HISTORY

History

The Legendary Tale of Hearthside

According to popular folklore, sometime around 1810, Stephen Hopkins Smith, a Quaker who lived in a modest house directly across the street from where Hearthside sits now, won $40,000 in a lottery. He used his winnings to construct a house exceptional enough to win the heart of a young socialite from Providence, who had informed him that she must live in one of the grandest homes in the state. When the mansion was completed, Smith took his beloved for a buggy ride along the Great Road. Upon approaching Hearthside, the young lady exclaimed, “My, what a beautiful house, but who would ever want to live way out here in the wilderness?” The heartbroken Smith brought her back to Providence. He never married, and he never lived in the house. Thanks to this sad legend, Hearthside has sometimes been called “The House That Love Built” or “Heartbreak House.”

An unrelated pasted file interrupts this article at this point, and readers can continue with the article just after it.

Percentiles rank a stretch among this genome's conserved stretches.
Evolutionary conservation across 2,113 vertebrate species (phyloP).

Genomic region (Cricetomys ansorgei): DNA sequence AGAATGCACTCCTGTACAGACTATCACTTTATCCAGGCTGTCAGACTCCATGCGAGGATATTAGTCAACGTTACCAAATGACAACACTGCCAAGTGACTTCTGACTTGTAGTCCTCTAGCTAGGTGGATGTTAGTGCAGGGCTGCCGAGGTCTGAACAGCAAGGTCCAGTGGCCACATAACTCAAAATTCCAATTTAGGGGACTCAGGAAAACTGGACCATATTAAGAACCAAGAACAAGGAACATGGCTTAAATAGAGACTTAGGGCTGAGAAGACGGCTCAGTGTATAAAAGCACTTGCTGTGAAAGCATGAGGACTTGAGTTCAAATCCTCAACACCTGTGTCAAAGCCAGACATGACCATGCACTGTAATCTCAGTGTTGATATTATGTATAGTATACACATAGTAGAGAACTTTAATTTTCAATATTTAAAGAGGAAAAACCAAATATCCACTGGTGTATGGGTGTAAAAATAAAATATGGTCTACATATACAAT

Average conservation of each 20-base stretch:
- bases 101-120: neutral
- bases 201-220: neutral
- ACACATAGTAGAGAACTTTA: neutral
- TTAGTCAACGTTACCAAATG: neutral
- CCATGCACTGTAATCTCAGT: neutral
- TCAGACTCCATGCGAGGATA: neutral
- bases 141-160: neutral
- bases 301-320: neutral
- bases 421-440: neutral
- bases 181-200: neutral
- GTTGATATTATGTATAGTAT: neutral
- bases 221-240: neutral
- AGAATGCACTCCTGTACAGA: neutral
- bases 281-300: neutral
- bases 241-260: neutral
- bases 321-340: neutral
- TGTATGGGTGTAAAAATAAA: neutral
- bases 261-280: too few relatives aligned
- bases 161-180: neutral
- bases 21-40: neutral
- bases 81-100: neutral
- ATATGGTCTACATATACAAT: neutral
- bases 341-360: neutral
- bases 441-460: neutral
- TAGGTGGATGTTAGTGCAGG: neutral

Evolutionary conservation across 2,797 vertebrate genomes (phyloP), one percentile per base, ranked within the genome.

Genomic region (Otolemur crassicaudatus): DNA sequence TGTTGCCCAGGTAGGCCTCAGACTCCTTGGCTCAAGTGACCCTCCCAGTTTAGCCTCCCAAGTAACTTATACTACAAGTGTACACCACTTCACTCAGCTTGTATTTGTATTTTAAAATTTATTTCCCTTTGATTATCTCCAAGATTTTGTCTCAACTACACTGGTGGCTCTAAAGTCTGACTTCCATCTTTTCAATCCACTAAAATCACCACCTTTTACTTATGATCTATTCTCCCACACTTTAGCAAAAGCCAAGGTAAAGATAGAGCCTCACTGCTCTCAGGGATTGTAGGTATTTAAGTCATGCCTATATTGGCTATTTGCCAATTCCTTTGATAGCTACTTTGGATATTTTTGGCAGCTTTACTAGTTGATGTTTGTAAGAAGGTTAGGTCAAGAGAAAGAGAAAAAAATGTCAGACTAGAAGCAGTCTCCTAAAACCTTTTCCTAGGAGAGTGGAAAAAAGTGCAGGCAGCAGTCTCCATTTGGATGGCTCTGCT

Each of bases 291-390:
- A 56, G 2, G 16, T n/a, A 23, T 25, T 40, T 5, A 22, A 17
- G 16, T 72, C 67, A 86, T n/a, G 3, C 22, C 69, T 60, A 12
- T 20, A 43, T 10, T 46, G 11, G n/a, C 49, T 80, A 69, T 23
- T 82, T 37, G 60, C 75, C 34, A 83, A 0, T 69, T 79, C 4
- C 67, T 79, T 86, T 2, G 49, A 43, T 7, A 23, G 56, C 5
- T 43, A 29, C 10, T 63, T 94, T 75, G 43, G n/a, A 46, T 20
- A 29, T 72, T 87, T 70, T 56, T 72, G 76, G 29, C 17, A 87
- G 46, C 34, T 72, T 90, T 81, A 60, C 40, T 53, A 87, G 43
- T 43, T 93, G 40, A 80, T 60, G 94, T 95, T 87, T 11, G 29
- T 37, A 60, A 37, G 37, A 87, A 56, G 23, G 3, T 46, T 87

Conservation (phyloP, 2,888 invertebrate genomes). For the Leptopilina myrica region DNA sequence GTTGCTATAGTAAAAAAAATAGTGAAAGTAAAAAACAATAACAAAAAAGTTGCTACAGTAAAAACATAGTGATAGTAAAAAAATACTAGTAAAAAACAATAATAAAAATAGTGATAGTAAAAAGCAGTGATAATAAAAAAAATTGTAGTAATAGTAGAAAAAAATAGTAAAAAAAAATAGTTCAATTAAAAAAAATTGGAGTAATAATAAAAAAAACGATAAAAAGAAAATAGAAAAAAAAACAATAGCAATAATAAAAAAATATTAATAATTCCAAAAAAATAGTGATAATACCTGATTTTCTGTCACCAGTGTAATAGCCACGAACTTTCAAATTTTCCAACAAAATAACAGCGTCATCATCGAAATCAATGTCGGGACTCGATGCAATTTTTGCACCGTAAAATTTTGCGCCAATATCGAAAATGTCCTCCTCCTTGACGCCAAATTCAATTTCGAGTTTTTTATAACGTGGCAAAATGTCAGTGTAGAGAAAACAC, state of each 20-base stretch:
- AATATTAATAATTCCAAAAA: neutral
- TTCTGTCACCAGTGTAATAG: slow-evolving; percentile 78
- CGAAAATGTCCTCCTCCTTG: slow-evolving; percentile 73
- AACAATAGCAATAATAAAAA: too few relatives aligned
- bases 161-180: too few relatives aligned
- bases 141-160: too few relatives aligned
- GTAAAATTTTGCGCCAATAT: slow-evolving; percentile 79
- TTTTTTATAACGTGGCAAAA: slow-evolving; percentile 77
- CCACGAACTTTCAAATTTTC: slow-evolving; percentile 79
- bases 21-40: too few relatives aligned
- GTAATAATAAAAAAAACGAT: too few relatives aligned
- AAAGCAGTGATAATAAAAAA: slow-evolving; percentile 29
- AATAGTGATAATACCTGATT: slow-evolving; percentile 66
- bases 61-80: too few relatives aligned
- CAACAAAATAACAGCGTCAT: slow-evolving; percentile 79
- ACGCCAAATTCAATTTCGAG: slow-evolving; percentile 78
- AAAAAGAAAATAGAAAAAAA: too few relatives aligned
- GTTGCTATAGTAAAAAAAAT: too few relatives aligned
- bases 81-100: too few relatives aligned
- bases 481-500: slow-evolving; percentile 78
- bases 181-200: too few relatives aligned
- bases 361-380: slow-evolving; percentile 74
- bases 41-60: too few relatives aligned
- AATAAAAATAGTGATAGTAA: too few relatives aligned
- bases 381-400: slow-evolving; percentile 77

When Hearthside was built in 1810, this stately mansion was oddly situated among farms and forests along Great Road in what was then the town of Smithfield. This area was originally part of the land included in Roger Williams’ purchase of Providence in 1636. It wasn’t until 1871 that it became the town of Lincoln.

Opened in 1683, Great Road is one of the oldest thoroughfares in the country, following in part a Native American trail. It originally ran from Providence to Mendon, Massachusetts, the first English settlement in south-central Massachusetts. Great Road was built to encourage settlement in the Blackstone and Moshassuck River valleys and transport the region’s products to the Providence marketplace.  
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